People can know me for years and still feel like they don’t really know me…but read something I’ve written and you’ve met the real Hannah Hedges. In my writing, I hold very little to nothing back; I CAN’T. There’s an invisible trust between me and my keyboard: no lies allowed here. Everything must ring true, whether I’m reviewing a movie or describing my day or writing a scene in a story.
Why do I write? Because I have to. Because I am a dichotomy, the union of opposites and I have this pathological need to understand myself. Because the shy, small girl sees things and doesn’t have the “umph” or the abandon to give soliloquies in McDonalds. Because the reckless crusader can’t brawl out all the idiots in person. Because stories haunt me like my own personal entourage of ghosts. Or gaggle of invisible friends.
Because if the words don’t flow from my fingers to the keyboard, they take to hammering at the inside of my skull and that freaking hurts.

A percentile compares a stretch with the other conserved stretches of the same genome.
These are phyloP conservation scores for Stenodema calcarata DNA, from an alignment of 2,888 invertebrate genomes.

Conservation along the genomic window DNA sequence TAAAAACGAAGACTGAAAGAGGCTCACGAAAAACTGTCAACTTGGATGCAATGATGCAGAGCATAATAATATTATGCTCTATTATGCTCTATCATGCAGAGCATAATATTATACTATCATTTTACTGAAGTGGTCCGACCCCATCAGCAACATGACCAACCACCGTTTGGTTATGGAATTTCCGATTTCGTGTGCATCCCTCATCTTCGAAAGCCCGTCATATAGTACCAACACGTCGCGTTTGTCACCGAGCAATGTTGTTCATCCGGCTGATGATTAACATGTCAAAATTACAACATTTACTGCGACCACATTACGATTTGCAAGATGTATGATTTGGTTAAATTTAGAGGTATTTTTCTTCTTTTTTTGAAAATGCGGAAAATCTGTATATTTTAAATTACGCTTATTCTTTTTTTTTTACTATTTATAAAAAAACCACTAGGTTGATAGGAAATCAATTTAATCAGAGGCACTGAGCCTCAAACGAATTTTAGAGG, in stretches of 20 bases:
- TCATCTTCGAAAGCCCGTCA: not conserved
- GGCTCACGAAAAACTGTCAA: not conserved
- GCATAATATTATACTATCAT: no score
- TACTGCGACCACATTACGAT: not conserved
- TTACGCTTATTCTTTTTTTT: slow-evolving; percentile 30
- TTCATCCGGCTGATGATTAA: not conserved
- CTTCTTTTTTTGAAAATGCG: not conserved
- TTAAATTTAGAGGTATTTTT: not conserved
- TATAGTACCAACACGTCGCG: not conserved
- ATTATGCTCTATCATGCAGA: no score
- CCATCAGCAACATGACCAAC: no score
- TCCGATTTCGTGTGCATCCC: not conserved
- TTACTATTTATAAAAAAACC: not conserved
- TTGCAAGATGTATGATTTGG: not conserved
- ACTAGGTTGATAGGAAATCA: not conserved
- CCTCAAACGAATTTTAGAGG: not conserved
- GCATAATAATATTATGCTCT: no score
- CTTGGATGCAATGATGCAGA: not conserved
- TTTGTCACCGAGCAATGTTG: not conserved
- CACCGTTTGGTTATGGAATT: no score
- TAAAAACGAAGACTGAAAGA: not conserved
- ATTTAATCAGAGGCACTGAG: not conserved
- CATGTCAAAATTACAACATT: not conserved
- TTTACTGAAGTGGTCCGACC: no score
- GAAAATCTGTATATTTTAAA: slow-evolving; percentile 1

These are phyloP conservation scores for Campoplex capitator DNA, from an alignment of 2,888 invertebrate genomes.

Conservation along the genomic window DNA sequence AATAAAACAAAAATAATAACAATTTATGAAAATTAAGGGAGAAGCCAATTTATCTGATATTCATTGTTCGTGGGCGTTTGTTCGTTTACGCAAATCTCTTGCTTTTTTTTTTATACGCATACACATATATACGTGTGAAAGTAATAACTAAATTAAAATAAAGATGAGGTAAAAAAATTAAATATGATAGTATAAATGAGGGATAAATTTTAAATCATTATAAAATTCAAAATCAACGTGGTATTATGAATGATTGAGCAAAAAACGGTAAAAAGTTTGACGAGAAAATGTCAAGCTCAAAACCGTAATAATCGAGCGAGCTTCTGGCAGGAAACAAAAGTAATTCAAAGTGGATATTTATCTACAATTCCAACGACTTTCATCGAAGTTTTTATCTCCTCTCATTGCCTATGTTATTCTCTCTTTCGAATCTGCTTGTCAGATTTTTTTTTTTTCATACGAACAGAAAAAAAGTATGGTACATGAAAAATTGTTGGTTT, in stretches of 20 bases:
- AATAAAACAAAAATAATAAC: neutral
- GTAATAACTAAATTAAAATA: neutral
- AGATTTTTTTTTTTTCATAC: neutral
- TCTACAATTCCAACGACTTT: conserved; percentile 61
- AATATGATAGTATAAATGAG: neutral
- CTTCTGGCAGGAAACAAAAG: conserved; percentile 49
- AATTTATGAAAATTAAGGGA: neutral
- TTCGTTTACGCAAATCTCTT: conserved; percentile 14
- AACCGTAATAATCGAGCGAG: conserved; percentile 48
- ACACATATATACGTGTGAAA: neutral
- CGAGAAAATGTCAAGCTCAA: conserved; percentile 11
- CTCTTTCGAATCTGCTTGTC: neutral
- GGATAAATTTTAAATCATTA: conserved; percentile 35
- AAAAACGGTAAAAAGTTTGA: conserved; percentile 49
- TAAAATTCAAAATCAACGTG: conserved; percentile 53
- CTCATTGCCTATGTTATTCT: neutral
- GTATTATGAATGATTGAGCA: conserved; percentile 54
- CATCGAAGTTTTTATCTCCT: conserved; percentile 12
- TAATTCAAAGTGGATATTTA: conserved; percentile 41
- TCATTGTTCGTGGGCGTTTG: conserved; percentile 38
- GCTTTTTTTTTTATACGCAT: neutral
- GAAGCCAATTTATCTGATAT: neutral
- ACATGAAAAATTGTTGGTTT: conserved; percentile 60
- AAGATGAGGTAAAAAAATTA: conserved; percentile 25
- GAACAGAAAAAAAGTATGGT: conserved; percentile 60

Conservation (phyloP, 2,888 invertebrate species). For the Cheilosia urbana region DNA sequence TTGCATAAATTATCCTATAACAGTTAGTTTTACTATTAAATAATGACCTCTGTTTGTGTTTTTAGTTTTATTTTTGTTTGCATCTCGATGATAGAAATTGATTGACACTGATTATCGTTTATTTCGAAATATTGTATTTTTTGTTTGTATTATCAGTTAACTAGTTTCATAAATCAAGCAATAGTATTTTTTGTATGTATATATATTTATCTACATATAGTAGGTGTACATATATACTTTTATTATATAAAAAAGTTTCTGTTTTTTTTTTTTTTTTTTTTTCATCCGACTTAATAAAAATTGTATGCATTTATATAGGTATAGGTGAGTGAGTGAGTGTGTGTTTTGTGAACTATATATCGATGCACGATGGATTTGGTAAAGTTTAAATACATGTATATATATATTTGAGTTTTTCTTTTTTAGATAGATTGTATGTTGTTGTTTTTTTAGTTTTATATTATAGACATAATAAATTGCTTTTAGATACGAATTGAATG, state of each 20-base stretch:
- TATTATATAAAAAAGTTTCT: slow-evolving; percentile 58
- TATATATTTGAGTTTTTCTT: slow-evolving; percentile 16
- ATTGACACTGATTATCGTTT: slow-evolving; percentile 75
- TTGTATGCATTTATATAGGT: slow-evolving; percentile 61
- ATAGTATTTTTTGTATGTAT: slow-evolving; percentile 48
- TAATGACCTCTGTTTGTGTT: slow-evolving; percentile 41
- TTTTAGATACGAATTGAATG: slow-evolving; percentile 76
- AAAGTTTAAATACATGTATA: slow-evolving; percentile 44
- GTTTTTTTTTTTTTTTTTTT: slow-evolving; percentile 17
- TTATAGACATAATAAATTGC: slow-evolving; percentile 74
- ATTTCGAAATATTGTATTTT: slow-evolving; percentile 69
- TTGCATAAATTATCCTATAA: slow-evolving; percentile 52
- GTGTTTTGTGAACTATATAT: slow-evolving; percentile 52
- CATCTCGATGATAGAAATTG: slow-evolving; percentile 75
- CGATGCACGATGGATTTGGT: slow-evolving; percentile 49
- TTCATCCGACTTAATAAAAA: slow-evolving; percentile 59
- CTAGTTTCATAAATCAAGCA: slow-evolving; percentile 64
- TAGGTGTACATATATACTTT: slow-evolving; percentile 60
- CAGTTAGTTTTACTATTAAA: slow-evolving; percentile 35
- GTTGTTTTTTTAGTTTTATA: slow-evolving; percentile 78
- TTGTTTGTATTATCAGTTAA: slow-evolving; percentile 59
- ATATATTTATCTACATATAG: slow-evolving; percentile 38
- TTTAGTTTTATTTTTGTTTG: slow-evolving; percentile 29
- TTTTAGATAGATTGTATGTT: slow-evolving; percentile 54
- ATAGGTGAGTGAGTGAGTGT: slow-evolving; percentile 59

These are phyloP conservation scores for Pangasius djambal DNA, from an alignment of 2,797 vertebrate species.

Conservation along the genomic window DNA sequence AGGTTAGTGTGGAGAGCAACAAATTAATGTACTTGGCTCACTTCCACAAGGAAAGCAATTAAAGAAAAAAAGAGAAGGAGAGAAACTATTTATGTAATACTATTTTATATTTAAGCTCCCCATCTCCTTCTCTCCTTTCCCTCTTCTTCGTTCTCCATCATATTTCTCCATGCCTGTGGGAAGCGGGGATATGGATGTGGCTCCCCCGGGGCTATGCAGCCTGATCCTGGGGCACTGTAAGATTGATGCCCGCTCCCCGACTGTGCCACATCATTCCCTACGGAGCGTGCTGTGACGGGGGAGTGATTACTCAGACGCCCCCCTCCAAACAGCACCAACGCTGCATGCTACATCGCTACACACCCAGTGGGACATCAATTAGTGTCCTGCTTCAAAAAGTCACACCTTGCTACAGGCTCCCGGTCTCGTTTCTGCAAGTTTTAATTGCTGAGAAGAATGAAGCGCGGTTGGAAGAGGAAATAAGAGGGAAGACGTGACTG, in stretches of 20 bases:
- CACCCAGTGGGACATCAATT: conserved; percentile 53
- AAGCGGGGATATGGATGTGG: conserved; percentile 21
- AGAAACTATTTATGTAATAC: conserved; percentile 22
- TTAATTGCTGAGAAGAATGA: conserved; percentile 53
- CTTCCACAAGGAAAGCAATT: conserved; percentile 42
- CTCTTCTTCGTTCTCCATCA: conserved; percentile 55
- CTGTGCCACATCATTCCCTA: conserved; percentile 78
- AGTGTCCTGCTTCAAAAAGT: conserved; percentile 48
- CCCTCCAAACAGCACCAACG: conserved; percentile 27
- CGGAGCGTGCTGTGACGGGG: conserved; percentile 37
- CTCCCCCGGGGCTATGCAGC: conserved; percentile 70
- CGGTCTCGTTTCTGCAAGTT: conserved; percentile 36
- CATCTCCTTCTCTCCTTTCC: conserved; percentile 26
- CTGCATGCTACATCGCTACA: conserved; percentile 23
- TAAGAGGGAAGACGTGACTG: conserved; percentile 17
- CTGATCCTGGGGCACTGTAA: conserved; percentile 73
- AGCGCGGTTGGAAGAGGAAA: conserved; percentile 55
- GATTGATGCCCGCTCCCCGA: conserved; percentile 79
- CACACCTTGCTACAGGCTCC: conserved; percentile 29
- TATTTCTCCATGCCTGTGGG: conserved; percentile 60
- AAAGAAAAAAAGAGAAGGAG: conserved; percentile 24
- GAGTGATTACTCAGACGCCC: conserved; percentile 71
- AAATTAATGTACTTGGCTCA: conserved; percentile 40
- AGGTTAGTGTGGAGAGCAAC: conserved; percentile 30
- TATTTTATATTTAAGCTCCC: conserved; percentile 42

On Facebook, I found this link.
I got so upset that I just had to write. And here’s what I wrote: an email to Rush Limbaugh.
I am very upset. No…I am pissed off and angry.
I read a transcript of your May 27th thing on The Hunger Games. Now, let me be crystal clear: I am 23 years old and I love The Hunger Games series. The last chapter in Mockingjay is one of my very favorite passages in literature; it has gotten me through a really rough period in my life where I was struggling with depression.
So, The Hunger Games is very near and dear to me.
For the love of God, do your research. Read the book, watch the movie. At least try to be objective.
Or don’t. Whatever. The Hunger Games is fiction…beautiful, powerful, moving and brilliant fiction…but fiction nonetheless. I can shrug and move on. Your opinions on a favorite book do not affect my life in the slightest. Your misinformed comments on Aspergers do.
You see, my brother has Aspergers.
He’s also one of the smartest, strongest and compassionate people I know. He’s come far in his life and he’s had to do it against a world of ignorance and arrogance. Rather like what I found on your show.
People with Aspergers are real. They are human, they have feelings and THEY deserve more than a “whatever it is” from you.
So here are some basic facts you could have picked up from a five minute Google quiz…because God forbid you have to exert yourself.